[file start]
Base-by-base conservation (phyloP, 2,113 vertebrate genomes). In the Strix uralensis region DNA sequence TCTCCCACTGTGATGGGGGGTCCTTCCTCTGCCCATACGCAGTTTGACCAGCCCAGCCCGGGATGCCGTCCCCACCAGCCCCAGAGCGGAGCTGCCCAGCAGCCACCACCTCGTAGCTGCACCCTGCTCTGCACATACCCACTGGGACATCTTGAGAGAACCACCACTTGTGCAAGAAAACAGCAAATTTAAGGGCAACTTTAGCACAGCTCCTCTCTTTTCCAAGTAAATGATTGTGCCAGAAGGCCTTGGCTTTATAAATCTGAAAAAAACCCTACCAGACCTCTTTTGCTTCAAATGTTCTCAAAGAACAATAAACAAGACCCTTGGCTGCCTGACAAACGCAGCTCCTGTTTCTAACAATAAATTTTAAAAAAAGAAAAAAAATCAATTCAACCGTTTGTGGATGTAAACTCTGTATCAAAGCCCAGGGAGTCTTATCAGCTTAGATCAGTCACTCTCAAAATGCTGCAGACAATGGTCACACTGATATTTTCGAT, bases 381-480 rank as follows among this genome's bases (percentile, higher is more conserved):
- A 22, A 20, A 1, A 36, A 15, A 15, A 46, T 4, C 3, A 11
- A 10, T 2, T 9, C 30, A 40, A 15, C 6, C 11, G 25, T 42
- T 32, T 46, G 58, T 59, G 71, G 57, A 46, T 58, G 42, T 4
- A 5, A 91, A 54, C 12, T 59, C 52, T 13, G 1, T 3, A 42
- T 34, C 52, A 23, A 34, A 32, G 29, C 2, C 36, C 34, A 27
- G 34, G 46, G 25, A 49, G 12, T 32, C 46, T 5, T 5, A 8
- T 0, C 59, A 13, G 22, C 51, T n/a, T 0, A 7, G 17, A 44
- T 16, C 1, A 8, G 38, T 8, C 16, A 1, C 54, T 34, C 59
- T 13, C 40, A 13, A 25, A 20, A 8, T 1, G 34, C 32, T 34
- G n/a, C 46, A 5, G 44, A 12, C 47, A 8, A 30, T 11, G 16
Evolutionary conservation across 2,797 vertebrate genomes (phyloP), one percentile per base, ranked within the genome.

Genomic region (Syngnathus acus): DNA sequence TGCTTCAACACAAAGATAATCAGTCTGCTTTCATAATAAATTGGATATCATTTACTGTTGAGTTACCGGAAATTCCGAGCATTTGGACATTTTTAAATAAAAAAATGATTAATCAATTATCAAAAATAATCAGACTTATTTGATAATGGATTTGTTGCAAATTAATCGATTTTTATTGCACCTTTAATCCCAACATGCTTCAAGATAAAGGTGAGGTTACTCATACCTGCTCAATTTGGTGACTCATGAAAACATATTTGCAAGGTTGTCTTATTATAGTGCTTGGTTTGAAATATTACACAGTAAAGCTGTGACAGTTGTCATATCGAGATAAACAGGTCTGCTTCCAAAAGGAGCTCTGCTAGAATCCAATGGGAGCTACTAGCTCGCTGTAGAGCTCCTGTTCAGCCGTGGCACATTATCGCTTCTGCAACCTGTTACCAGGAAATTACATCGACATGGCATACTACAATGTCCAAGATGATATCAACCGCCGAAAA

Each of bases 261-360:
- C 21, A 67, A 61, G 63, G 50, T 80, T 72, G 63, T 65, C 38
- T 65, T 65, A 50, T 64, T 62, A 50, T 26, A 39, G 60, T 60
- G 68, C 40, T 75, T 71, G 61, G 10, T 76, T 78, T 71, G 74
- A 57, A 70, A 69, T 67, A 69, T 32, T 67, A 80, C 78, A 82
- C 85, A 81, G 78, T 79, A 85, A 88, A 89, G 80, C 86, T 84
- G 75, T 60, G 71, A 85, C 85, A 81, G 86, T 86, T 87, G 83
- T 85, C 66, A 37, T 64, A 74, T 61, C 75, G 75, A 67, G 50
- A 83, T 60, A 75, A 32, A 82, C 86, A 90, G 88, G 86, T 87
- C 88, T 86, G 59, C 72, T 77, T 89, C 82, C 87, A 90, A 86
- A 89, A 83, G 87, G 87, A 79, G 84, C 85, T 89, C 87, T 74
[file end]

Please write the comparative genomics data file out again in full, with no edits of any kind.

Base-by-base conservation (phyloP, 2,113 vertebrate genomes). In the Strix uralensis region DNA sequence TCTCCCACTGTGATGGGGGGTCCTTCCTCTGCCCATACGCAGTTTGACCAGCCCAGCCCGGGATGCCGTCCCCACCAGCCCCAGAGCGGAGCTGCCCAGCAGCCACCACCTCGTAGCTGCACCCTGCTCTGCACATACCCACTGGGACATCTTGAGAGAACCACCACTTGTGCAAGAAAACAGCAAATTTAAGGGCAACTTTAGCACAGCTCCTCTCTTTTCCAAGTAAATGATTGTGCCAGAAGGCCTTGGCTTTATAAATCTGAAAAAAACCCTACCAGACCTCTTTTGCTTCAAATGTTCTCAAAGAACAATAAACAAGACCCTTGGCTGCCTGACAAACGCAGCTCCTGTTTCTAACAATAAATTTTAAAAAAAGAAAAAAAATCAATTCAACCGTTTGTGGATGTAAACTCTGTATCAAAGCCCAGGGAGTCTTATCAGCTTAGATCAGTCACTCTCAAAATGCTGCAGACAATGGTCACACTGATATTTTCGAT, bases 381-480 rank as follows among this genome's bases (percentile, higher is more conserved):
- A 22, A 20, A 1, A 36, A 15, A 15, A 46, T 4, C 3, A 11
- A 10, T 2, T 9, C 30, A 40, A 15, C 6, C 11, G 25, T 42
- T 32, T 46, G 58, T 59, G 71, G 57, A 46, T 58, G 42, T 4
- A 5, A 91, A 54, C 12, T 59, C 52, T 13, G 1, T 3, A 42
- T 34, C 52, A 23, A 34, A 32, G 29, C 2, C 36, C 34, A 27
- G 34, G 46, G 25, A 49, G 12, T 32, C 46, T 5, T 5, A 8
- T 0, C 59, A 13, G 22, C 51, T n/a, T 0, A 7, G 17, A 44
- T 16, C 1, A 8, G 38, T 8, C 16, A 1, C 54, T 34, C 59
- T 13, C 40, A 13, A 25, A 20, A 8, T 1, G 34, C 32, T 34
- G n/a, C 46, A 5, G 44, A 12, C 47, A 8, A 30, T 11, G 16
Evolutionary conservation across 2,797 vertebrate genomes (phyloP), one percentile per base, ranked within the genome.

Genomic region (Syngnathus acus): DNA sequence TGCTTCAACACAAAGATAATCAGTCTGCTTTCATAATAAATTGGATATCATTTACTGTTGAGTTACCGGAAATTCCGAGCATTTGGACATTTTTAAATAAAAAAATGATTAATCAATTATCAAAAATAATCAGACTTATTTGATAATGGATTTGTTGCAAATTAATCGATTTTTATTGCACCTTTAATCCCAACATGCTTCAAGATAAAGGTGAGGTTACTCATACCTGCTCAATTTGGTGACTCATGAAAACATATTTGCAAGGTTGTCTTATTATAGTGCTTGGTTTGAAATATTACACAGTAAAGCTGTGACAGTTGTCATATCGAGATAAACAGGTCTGCTTCCAAAAGGAGCTCTGCTAGAATCCAATGGGAGCTACTAGCTCGCTGTAGAGCTCCTGTTCAGCCGTGGCACATTATCGCTTCTGCAACCTGTTACCAGGAAATTACATCGACATGGCATACTACAATGTCCAAGATGATATCAACCGCCGAAAA

Each of bases 261-360:
- C 21, A 67, A 61, G 63, G 50, T 80, T 72, G 63, T 65, C 38
- T 65, T 65, A 50, T 64, T 62, A 50, T 26, A 39, G 60, T 60
- G 68, C 40, T 75, T 71, G 61, G 10, T 76, T 78, T 71, G 74
- A 57, A 70, A 69, T 67, A 69, T 32, T 67, A 80, C 78, A 82
- C 85, A 81, G 78, T 79, A 85, A 88, A 89, G 80, C 86, T 84
- G 75, T 60, G 71, A 85, C 85, A 81, G 86, T 86, T 87, G 83
- T 85, C 66, A 37, T 64, A 74, T 61, C 75, G 75, A 67, G 50
- A 83, T 60, A 75, A 32, A 82, C 86, A 90, G 88, G 86, T 87
- C 88, T 86, G 59, C 72, T 77, T 89, C 82, C 87, A 90, A 86
- A 89, A 83, G 87, G 87, A 79, G 84, C 85, T 89, C 87, T 74